Reese said passengers applauded the pilot after he emerged from the cockpit following the emergency landing at Yuma Marine Corps Air Station/International Airport, reported the Associated Press.

Groupon now offers real estate

A Chicago real estate firm teamed up with the online discount company, Groupon, to offer clients rebates on property purchases.
Dream Town Realty is the first real estate company to offer a residential real estate deal through Groupon, reported the Kansas City Star.
The deal was that Dream Town Reality would pay their customers $1,000 at the closing of a home worth at least $150,000 if they purchased a Groupon coupon for $25 this week, reported United Press International. The offer will run for a week.
The coupons apply to both traditional and distressed properties, reported the Kansas City Star.
With this new deal, Groupon is expanding its range of offerings, reported United Press International. "Our big picture is we're really an emerging company," said Dream Town founder and President Yuval Degani. "What we're trying to do is acquire new customers."

Traffic fatalities at lowest level since 1949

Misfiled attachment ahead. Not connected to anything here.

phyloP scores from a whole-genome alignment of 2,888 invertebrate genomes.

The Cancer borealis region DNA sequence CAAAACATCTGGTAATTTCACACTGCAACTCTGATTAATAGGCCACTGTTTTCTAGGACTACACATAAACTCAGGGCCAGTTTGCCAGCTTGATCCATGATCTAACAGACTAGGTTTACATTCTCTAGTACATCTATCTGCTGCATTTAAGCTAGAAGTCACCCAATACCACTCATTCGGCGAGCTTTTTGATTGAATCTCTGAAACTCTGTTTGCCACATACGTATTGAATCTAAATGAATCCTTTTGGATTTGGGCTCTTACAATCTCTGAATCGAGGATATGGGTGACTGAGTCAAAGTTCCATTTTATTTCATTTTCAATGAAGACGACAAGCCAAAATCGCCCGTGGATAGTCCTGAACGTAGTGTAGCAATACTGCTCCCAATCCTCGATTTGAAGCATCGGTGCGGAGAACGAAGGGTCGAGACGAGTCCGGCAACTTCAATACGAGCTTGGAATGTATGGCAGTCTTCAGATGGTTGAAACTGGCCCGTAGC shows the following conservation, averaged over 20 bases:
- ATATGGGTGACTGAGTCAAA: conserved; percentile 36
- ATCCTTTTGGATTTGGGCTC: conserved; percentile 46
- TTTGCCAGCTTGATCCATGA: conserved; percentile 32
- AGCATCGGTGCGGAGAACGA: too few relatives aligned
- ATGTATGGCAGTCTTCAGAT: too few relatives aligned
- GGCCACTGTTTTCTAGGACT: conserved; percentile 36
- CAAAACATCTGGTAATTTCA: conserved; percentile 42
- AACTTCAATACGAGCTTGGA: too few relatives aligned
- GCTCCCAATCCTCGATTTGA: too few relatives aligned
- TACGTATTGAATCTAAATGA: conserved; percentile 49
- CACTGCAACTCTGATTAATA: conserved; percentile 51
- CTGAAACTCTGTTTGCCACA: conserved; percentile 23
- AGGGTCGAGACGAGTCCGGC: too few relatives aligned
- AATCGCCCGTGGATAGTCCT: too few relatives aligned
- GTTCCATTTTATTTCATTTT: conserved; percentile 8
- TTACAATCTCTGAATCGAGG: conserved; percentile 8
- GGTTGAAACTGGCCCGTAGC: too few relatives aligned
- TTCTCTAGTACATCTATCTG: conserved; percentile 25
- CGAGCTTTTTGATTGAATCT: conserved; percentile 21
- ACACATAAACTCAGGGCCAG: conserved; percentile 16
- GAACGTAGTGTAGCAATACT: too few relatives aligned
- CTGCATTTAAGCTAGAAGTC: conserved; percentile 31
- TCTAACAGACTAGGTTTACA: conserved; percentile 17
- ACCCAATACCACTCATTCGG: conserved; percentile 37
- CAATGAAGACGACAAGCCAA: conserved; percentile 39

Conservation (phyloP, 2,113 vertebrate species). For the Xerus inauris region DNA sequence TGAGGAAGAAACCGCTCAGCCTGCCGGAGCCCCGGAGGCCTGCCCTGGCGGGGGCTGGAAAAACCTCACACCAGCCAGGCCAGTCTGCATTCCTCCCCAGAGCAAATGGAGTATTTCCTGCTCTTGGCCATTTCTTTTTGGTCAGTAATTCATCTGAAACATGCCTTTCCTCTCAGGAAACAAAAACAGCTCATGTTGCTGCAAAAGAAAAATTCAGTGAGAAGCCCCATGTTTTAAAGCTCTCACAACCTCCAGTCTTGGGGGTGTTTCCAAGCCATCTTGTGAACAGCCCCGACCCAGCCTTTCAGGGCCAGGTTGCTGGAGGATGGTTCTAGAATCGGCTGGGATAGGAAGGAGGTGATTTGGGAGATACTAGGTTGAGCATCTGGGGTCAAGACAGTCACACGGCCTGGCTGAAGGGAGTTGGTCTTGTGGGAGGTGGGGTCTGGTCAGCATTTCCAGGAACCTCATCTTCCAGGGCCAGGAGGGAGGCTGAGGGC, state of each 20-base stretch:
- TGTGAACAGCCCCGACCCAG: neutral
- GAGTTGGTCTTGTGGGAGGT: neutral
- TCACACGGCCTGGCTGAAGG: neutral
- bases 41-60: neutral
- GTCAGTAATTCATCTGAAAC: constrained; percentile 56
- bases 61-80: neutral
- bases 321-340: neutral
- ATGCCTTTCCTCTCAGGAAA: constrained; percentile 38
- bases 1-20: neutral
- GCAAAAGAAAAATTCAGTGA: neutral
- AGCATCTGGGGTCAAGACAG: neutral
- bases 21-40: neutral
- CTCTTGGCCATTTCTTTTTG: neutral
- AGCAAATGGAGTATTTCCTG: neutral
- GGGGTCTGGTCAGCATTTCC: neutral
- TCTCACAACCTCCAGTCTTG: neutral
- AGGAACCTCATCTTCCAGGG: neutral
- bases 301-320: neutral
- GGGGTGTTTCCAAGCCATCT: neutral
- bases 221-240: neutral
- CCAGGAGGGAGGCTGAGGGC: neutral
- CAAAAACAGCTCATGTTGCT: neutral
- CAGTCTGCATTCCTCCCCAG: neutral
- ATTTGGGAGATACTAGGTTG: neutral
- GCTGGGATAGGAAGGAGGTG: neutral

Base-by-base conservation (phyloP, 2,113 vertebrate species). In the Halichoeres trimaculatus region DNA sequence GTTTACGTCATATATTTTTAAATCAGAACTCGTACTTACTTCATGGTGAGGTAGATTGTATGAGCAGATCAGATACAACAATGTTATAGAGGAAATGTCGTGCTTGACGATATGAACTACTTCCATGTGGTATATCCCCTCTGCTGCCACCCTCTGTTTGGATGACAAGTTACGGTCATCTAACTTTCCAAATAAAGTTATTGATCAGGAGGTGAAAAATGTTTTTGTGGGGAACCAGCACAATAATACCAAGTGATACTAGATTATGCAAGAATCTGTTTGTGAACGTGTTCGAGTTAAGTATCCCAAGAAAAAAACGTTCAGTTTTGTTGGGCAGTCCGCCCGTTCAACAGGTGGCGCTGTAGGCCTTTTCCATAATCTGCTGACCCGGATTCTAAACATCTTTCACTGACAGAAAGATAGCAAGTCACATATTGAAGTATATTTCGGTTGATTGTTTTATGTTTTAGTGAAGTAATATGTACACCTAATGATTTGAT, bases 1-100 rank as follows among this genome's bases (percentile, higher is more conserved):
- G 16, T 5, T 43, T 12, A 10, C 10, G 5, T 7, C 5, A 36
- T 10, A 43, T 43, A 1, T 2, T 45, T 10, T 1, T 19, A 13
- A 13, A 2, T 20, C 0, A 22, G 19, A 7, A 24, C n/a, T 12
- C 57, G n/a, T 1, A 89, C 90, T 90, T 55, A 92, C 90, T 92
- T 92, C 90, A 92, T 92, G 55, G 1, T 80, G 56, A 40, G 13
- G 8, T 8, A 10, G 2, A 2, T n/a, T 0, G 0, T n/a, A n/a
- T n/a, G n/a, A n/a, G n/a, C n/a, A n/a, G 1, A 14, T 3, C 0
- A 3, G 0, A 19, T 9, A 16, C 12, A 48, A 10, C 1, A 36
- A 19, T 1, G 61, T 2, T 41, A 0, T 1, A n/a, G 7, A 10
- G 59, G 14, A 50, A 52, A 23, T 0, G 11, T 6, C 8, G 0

Traffic fatalities dropped 3 percent in 2010; the lowest it has been since 1949 despite an increase in the number of miles Americans drove last year.
Since 2005, fatalities have dropped 25 percent, from a total of 43,510 fatalities in 2005, according to the Department of Transportation.
The decline corresponds to the slow recovery of the national economy and that people drove less during the recession, reported USA Today.
Public awareness campaigns, safer road design, and improved vehicle safety are other reasons for the decrease in fatalities, Barbara Harsha, director of the Governors Highway Safety Assn., told the Los Angeles Times. The Governors Highway Safety Assn. is a non-profit organization that represents state highway safety offices.
Roy Lucke, director of research at Northwestern University's Center for Public Safety said that a change in the attitude of the American people also led to the decline, reported the Los Angeles Times. However, distracted driving is on the rise, Lucke said, as people continue to text and call while in the driver's seat.